730 000 Namibians face food insecurity



Close to 730 000 of Namibia’s rural population are expected to be food insecure by early next year, up by more than 150 000 from the current 578 000 inhabitants who rely on food aid in the 2015/16 financial year.

According to the latest SADC Vulnerability Assessment Committee Results, 57 percent of Namibia’s rural population of 1.3 million is currently food insecure.

The report noted that 1.66 million tonnes of maize will be required for immediate food assistance in the SADC region over the next few months, up until March 2017.

The vulnerability assessment and analysis indicate the current drought has impacted not only on food security, but also on other sectors such as water, health and nutrition, and livestock, amongst others.

Meanwhile, the government has implemented interim food assistance to 600 000 beneficiaries between May and July 2016, while a comprehensive drought relief programme started from August 2016 and will last until March 2017.

Interventions from government to be implemented include livestock marketing incentives, subsidies for ploughing services, free seeds distribution, rehabilitation of boreholes and laying of water pipelines.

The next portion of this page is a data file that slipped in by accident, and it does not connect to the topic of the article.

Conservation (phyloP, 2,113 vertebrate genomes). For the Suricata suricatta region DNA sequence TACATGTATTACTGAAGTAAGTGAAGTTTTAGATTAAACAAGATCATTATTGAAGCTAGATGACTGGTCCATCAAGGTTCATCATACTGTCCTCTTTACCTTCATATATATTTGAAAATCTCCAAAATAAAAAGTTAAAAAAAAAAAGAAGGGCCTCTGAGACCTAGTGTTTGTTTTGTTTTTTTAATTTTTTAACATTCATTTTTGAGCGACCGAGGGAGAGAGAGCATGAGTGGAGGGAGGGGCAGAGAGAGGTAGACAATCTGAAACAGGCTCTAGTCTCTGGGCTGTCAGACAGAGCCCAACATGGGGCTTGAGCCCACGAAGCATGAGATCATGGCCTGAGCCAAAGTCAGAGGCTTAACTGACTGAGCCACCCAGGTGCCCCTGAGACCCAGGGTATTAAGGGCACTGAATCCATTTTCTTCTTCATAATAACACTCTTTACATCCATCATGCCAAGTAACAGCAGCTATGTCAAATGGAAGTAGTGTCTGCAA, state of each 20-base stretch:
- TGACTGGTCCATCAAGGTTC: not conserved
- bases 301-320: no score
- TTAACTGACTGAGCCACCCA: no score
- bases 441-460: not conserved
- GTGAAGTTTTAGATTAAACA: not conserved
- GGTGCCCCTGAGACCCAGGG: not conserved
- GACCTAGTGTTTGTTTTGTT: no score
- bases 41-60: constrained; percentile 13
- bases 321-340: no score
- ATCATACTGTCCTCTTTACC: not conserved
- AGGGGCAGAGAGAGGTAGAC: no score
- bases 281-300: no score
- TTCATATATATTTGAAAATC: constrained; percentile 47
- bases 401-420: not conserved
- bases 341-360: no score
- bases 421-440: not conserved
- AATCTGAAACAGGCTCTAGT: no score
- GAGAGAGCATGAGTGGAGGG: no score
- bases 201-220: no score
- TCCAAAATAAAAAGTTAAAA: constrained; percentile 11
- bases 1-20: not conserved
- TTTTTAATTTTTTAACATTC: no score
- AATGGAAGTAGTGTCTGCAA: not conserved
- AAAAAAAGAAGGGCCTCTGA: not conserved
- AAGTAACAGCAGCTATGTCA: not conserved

The report says that in many countries, including Namibia, it will be necessary to support affected communities to recover their eroded production capacity through provision of emergency seeds, inputs and other appropriate support for next season’s crops.

“Livestock needs to be protected through provision of emergency feed, rehabilitation of watering points and emergency vaccinations against trans-boundary diseases such as foot-and-mouth. There is a need to scale up use of climate-smart approaches, including water harvesting, among high-risk farming households,” the report states.

According to the assessment, due to the El Niño-induced drought affecting the region, the worst in 35 years, as well as floods, an estimated 40 million people are in need of humanitarian assistance.
Out of this, 23 million require immediate humanitarian assistance.

In response to this, the Southern African Development Community has appealed for U$2.4 billion (N$36 billion) to support the humanitarian needs of the affected population in some countries.

The appeal is in support of ongoing planned efforts by SADC member states and covers all relevant sectors in an effort to enable a holistic approach to the drought, addressing immediate multi-sectoral humanitarian needs as well as referencing longer term developmental and resilience-building requirements.

SADC has formally requested the international community to provide assistance to affected member states with gaps in their humanitarian response.

These are Namibia, Angola, Democratic Republic of Congo (DRC), Lesotho, Madagascar, Malawi, Mozambique, Swaziland, Zambia and Zimbabwe.

An estimated 14 percent of the SADC population is food insecure, according to the Vulnerability Assessment Results released at the 10th Meeting of the Regional Vulnerability Assessment and Analysis (RVAA).